UPPER WEST SIDE — Growing up, Gabriella Rowe vowed she'd break away from the family business, The Mandell School, a private nursery and kindergarten on the Upper West Side founded by her grandfather Max Mandell in 1939.
Rowe broke with a tradition that had produced three generations of teachers in her family, and instead pursued a career as a banker and management consultant.
Her work had her traveling almost 300 days a year, a life that she couldn't sustain when she became pregnant with her first child almost 14 years ago. It was a life-changing event that coincided with the death of her grandfather.
Rowe changed tack and went to study education at the graduate school at Bank Street College, helped her mother run the school, and eventually took over leading the school. This included its major 2008 expansion to a pre-K to 8 program and the school's move in 2010 to a brand new building on Columbus Avenue at West 98th Street.
“I feel privileged to be here," Rowe, 47, said.
With spring finally in bloom, Rowe is excited by the school's 8,000-square-foot terrace that opened in the fall of 2012 and currently houses a Tilapia pond and chicken coop, with a garden large enough to yield pounds of vegetables on its way.
While some schools would leave the space open for running and uninterrupted play, Rowe said, she and the teachers wanted something different.
"The space itself sets us apart, but it's also what we do with it," she said.
City-dwelling children, Rowe observed, "don't get the same opportunity to be in nature."
Environmental and global consciousness and a farm-to-table ethos are at the center of the school’s curriculum, from learning about fair trade in 3rd grade to finding global warming solutions in 8th grade.
Since Mandell’s new school was built from scratch, she had the freedom to think big. The cafeteria has a living wall filled with vegetables, stemming for Rowe’s desire to have it feel like “an Italian garden.”
There is a professional-grade black box theater, a gym whose fourth wall is a floor to ceiling window, an indoor hydroponic garden, and enough classrooms to have a teacher-student ratio of 7 or 8 to 1.
Rowe spoke to DNAinfo.com New York about the philosophies that underscore her leadership, as well as the school’s future.
Q: Why did you decide to expand the school?
A: We saw the options for our pre-K families dwindling, and there was a strong enough core group that wanted to stay.
The growth is on the preschool side. We think it’s the neighborhood community feel that sets us apart, and we looked for other neighborhoods like the Upper West Side. We’re developing schools near Lincoln Center and in the West Village.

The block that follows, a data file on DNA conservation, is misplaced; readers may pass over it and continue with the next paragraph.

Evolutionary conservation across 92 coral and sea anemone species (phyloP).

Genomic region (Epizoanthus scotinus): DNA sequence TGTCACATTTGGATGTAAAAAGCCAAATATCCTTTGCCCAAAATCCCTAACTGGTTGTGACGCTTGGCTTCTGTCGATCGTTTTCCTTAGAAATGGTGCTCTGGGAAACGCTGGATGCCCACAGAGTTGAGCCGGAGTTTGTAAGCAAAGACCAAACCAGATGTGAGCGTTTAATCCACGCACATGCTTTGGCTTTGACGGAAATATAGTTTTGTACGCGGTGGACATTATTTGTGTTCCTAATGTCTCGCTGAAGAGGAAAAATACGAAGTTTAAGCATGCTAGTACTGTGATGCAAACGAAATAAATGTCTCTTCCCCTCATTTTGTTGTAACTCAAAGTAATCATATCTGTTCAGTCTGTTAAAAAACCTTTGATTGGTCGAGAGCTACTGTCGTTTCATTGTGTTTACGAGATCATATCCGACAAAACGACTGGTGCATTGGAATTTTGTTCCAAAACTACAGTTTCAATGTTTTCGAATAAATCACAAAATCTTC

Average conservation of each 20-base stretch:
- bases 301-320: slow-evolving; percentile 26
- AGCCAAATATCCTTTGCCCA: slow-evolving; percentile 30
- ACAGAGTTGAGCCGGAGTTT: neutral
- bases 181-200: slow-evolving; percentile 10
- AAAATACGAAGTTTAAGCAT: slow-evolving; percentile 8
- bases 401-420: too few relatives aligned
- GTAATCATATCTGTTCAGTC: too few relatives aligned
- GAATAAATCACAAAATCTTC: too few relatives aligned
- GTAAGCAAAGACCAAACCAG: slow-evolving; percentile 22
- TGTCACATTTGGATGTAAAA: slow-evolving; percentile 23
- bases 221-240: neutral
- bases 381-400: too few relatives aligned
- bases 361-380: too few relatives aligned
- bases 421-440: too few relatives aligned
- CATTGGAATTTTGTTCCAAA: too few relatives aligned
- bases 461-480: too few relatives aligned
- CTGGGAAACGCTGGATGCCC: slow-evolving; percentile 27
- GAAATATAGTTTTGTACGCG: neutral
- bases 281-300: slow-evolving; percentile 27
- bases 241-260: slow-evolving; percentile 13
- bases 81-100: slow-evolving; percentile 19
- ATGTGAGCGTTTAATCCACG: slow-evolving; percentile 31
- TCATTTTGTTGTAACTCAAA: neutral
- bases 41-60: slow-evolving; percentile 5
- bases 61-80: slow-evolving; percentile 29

Q: How has your background as a banker helped you in this job?
A: We had 30 students when I started and we now have more than 600. I would never have been able to do that without my experience in business and consulting.
Q: You have two sons, a fourth grader and an eighth grader, at the school. How has motherhood influenced your perspective?
A: I think my boys are my greatest accomplishment.
As parents we’re here to support them and to find their passion and vision and to require it of them.
Q: Twenty-nine percent of your students are children of color. How have you created that diversity?
A: We’ve worked to create an environment where fairness and respect are universal.
We believe you should choose your own label and there’s a place for your voice. As a result we’ve become an incredibly attractive community for those for whom that is a value.
Q: What is a key belief at the school?
A: We ask one another all the time: Why? If we don’t know the answer, we have to find the answer.
We believe in high expectations … then you scaffold and support. If you set the bar really high, the children rise to meet it.
Q: You decided to drop the ERB, the test commonly used in kindergarten admissions at independent schools. Why?
A: It goes back to the ‘why?’ Why are we taking the ERB in the first place?
It was leading to rampant stress and prepping.
It was the most measured and thoughtful decision.
Q: You’ve been able to chart your own course — what has that meant for the school?
A: We have the ability to think independently. We’ve been able to be more honest with ourselves. I work very hard to surround myself with people who don’t tell me what I want to hear.